Our Hospitality (1923) Director: Joseph Frank “Buster” Keaton and John G. Blystone
Buster Keaton delivers a delightful film with Our Hospitality -the second of his ten brilliant films under Buster Keaton Productions. It is more sentimental than some of his other later films, such as The General or Sherlock, Jr. The vast luxury of rural southern plantation life is beautifully captured, yet the characteristic slapstick humor of a Buster Keaton film is wonderfully displayed, as well.
As with most Buster Keaton films, Our Hospitality delivers a perfect blend of humor, good story-telling, and sentimentality to make it a classic, as well as a pleasure to watch. This film comes highly recommended to lovers of classic cinema.
It tells the story of the feud between the Canfield and the McKay families, an obvious allusion to the Hatfields and the McCoys, and out of fear of the dispute, the mother of the McKay family sends her son Willie away to New York where he is raised without knowledge of the feud. When his mother dies, Willie returns to the south to claim his inheritance and rides with Virginia, a woman who turns out to be a Canfield (played by Keaton’s wife). Upon arrival, he mistakenly asks a Canfield where the McKay estate is and the man tries to stop at each shop on the way to purchase a pistol to kill Willie. However, he escapes to find that his estate is more dilapidated than he had hoped, and Virginia invites him to dinner.
The Canfield patriarch reassures his sons that welcoming in Willie will be “our hospitality” and a local parson also comes to stay for the evening as it starts to rain, but Willie overhears what kind of danger he is in and tries to escape wearing a dress. A chase scene ensues that follows Willie down a cliff, into a lake, tied together with one of the brothers, onto a train, and down a river. It ends when he floats by Virginia who is rescued in a famous scene at the edge of a waterfall, dangling in the air.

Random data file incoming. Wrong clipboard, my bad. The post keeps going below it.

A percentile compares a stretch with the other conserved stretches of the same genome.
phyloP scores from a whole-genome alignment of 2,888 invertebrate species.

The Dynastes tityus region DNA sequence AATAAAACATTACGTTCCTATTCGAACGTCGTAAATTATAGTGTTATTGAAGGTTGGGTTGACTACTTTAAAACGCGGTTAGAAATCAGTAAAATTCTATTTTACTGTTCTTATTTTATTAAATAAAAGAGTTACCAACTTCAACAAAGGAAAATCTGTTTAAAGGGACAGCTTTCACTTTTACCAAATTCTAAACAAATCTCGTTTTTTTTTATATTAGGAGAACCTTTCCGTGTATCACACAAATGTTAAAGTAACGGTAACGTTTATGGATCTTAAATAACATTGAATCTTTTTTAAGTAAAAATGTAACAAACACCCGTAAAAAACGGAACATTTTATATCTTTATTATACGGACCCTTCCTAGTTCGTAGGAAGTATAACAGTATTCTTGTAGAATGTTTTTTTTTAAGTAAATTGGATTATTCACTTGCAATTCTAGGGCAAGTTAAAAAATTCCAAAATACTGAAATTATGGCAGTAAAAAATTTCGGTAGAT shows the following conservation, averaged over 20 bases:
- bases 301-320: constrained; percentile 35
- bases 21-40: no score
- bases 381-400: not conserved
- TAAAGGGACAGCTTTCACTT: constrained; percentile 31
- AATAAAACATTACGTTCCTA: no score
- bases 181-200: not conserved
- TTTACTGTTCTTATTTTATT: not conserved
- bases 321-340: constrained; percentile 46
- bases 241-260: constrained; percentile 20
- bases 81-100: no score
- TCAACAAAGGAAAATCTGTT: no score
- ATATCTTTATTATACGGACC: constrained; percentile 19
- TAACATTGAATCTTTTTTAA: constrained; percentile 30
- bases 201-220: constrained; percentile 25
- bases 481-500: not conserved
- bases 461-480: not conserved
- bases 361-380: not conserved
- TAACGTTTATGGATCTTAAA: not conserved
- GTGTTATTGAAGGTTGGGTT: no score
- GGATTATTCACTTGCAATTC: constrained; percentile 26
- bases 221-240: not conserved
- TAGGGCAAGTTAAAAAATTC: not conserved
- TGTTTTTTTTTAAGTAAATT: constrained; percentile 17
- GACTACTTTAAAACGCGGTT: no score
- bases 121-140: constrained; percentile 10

The film ends when the Canfields give up the chase at dark to find Willie and Virginia embracing and the parson beckons the patriarch to kiss the bride below a “love thy neighbor” sign. This causes the Canfields to end the feud and Willie empties his pockets of all the Canfield guns he stole.
The film was shot in California and Oregon, and some of the scenes featuring trains were clear precursors to his great film, The General. Many scenes were even shot in the same locations. Keaton nearly died in the Truckee River filming one of the scenes after his safety cable broke. The dangerous scene remains in the final cut of the film, but Keaton was saved by a branch and a bend in the river. Also, in the climactic waterfall scene, Buster Keaton inhaled so much water that he needed to be medically treated. It is the only Keaton film to feature both his father, as the train engineer, and his infant son who played a young Willie.